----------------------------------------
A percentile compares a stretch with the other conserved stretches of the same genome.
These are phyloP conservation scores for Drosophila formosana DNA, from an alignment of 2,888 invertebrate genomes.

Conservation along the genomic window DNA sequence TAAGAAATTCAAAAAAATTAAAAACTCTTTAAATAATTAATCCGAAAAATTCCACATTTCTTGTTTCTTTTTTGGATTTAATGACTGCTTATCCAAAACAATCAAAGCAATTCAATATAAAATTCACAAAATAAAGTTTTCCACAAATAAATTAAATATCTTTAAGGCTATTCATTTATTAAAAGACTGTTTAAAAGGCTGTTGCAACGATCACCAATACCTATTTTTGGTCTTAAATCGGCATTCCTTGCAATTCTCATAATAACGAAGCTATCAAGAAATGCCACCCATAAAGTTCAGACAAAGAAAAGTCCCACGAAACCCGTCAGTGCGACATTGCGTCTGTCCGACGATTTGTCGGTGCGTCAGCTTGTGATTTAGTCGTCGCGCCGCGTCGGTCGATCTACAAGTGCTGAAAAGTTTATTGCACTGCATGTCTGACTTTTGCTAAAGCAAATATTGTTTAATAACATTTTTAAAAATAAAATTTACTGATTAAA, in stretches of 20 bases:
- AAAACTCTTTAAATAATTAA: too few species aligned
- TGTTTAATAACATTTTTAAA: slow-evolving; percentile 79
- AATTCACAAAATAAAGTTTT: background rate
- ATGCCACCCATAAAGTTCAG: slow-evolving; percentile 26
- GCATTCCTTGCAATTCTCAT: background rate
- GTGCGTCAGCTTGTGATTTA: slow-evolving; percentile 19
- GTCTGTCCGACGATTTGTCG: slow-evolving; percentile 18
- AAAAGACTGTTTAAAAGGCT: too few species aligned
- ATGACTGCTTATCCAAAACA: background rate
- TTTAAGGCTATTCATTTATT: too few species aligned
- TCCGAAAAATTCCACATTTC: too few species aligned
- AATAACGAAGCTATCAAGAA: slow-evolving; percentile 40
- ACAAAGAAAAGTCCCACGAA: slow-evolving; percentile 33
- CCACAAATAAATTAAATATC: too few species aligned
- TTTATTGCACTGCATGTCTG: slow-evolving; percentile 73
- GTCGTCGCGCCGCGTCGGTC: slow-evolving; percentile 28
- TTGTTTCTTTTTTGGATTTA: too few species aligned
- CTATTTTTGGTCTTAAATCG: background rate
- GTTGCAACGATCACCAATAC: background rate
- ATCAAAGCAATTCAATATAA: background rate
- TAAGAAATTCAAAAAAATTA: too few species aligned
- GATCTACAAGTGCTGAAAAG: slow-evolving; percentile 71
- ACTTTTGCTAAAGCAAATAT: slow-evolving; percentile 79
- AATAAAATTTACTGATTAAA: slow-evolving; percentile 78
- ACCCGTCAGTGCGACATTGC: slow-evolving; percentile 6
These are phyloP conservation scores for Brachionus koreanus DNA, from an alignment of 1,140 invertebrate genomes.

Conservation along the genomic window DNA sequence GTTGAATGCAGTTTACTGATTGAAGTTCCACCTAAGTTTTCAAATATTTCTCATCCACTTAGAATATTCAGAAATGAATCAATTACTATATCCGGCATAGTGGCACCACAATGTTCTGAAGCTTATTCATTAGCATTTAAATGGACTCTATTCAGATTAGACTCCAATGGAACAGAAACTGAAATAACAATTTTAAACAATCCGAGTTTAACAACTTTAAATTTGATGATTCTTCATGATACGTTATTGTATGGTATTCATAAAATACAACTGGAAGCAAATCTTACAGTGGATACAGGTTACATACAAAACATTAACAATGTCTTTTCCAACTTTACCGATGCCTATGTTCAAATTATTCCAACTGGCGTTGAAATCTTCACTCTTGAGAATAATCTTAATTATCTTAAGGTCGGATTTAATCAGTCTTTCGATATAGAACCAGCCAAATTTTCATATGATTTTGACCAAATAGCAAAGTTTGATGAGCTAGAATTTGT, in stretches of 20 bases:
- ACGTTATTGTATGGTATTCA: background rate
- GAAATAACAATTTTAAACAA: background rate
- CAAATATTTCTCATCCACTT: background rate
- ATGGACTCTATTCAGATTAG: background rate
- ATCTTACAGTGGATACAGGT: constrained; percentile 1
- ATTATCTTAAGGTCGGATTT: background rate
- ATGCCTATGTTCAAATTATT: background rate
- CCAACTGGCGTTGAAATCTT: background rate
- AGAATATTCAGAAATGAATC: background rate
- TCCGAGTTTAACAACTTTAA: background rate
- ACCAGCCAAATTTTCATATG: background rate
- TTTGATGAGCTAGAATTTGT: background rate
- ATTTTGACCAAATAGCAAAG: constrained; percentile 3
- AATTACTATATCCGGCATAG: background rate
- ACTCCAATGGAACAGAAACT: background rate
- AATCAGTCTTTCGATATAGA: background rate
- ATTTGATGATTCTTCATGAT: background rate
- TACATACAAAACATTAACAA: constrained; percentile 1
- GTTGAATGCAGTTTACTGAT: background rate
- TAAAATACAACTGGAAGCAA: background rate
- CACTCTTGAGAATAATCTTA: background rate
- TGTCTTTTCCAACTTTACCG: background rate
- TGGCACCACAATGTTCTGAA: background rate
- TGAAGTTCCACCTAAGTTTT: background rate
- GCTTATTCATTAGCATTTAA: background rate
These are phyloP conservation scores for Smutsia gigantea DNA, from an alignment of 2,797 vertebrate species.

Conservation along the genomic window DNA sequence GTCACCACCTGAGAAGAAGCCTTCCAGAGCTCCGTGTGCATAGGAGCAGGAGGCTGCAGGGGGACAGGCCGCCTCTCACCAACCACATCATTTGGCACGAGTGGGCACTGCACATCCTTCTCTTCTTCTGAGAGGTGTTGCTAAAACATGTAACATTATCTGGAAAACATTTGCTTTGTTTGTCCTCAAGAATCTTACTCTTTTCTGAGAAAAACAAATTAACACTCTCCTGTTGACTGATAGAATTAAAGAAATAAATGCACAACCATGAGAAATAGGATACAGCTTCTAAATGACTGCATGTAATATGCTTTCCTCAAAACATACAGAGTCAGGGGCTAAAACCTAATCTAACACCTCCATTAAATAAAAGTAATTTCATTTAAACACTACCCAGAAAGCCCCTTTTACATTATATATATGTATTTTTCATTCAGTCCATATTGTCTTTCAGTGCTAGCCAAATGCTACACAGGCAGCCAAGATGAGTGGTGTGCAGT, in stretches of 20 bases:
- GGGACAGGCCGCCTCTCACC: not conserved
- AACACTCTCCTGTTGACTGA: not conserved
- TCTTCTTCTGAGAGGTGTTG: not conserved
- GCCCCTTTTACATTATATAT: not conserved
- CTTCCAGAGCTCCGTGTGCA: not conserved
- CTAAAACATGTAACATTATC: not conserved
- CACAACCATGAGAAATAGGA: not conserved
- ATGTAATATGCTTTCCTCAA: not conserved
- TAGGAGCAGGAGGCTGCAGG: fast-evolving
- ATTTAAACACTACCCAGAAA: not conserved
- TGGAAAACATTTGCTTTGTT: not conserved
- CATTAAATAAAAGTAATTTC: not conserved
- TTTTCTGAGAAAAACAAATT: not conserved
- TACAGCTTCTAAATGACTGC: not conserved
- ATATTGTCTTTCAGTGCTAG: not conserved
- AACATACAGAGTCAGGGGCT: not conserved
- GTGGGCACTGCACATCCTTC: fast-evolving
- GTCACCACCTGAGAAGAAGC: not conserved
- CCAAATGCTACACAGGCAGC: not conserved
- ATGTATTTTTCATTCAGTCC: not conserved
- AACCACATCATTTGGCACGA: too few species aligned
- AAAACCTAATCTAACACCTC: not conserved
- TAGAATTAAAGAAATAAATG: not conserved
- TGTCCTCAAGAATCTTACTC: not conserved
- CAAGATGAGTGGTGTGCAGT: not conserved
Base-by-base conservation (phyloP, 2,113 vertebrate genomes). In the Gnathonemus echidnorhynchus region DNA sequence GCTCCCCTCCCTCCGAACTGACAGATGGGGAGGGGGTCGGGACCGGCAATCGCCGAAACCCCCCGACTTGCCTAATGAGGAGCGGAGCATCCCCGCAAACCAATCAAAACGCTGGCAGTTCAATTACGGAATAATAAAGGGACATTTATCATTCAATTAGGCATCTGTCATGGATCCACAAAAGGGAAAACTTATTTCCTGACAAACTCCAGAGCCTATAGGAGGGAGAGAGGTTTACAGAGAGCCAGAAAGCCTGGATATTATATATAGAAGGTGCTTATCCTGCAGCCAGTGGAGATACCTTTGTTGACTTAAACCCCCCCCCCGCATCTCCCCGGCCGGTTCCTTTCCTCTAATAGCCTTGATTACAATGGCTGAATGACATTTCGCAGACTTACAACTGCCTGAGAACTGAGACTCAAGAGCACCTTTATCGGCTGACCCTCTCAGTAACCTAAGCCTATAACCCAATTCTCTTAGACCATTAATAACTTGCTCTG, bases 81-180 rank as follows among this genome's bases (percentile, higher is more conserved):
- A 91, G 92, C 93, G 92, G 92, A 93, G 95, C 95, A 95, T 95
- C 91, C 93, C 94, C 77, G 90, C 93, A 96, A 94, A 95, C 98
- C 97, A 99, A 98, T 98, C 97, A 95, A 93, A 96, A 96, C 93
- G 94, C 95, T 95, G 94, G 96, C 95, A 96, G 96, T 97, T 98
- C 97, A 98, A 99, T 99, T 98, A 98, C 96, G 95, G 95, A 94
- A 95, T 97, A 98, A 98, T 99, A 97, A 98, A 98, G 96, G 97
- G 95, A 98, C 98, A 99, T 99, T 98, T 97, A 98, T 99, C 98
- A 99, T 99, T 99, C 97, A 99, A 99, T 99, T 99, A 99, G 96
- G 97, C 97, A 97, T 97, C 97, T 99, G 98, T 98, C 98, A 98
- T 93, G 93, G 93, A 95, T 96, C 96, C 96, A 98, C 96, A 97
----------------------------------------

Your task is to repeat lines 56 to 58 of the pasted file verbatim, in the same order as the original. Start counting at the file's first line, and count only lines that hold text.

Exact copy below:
These are phyloP conservation scores for Smutsia gigantea DNA, from an alignment of 2,797 vertebrate species.

Conservation along the genomic window DNA sequence GTCACCACCTGAGAAGAAGCCTTCCAGAGCTCCGTGTGCATAGGAGCAGGAGGCTGCAGGGGGACAGGCCGCCTCTCACCAACCACATCATTTGGCACGAGTGGGCACTGCACATCCTTCTCTTCTTCTGAGAGGTGTTGCTAAAACATGTAACATTATCTGGAAAACATTTGCTTTGTTTGTCCTCAAGAATCTTACTCTTTTCTGAGAAAAACAAATTAACACTCTCCTGTTGACTGATAGAATTAAAGAAATAAATGCACAACCATGAGAAATAGGATACAGCTTCTAAATGACTGCATGTAATATGCTTTCCTCAAAACATACAGAGTCAGGGGCTAAAACCTAATCTAACACCTCCATTAAATAAAAGTAATTTCATTTAAACACTACCCAGAAAGCCCCTTTTACATTATATATATGTATTTTTCATTCAGTCCATATTGTCTTTCAGTGCTAGCCAAATGCTACACAGGCAGCCAAGATGAGTGGTGTGCAGT, in stretches of 20 bases:
- GGGACAGGCCGCCTCTCACC: not conserved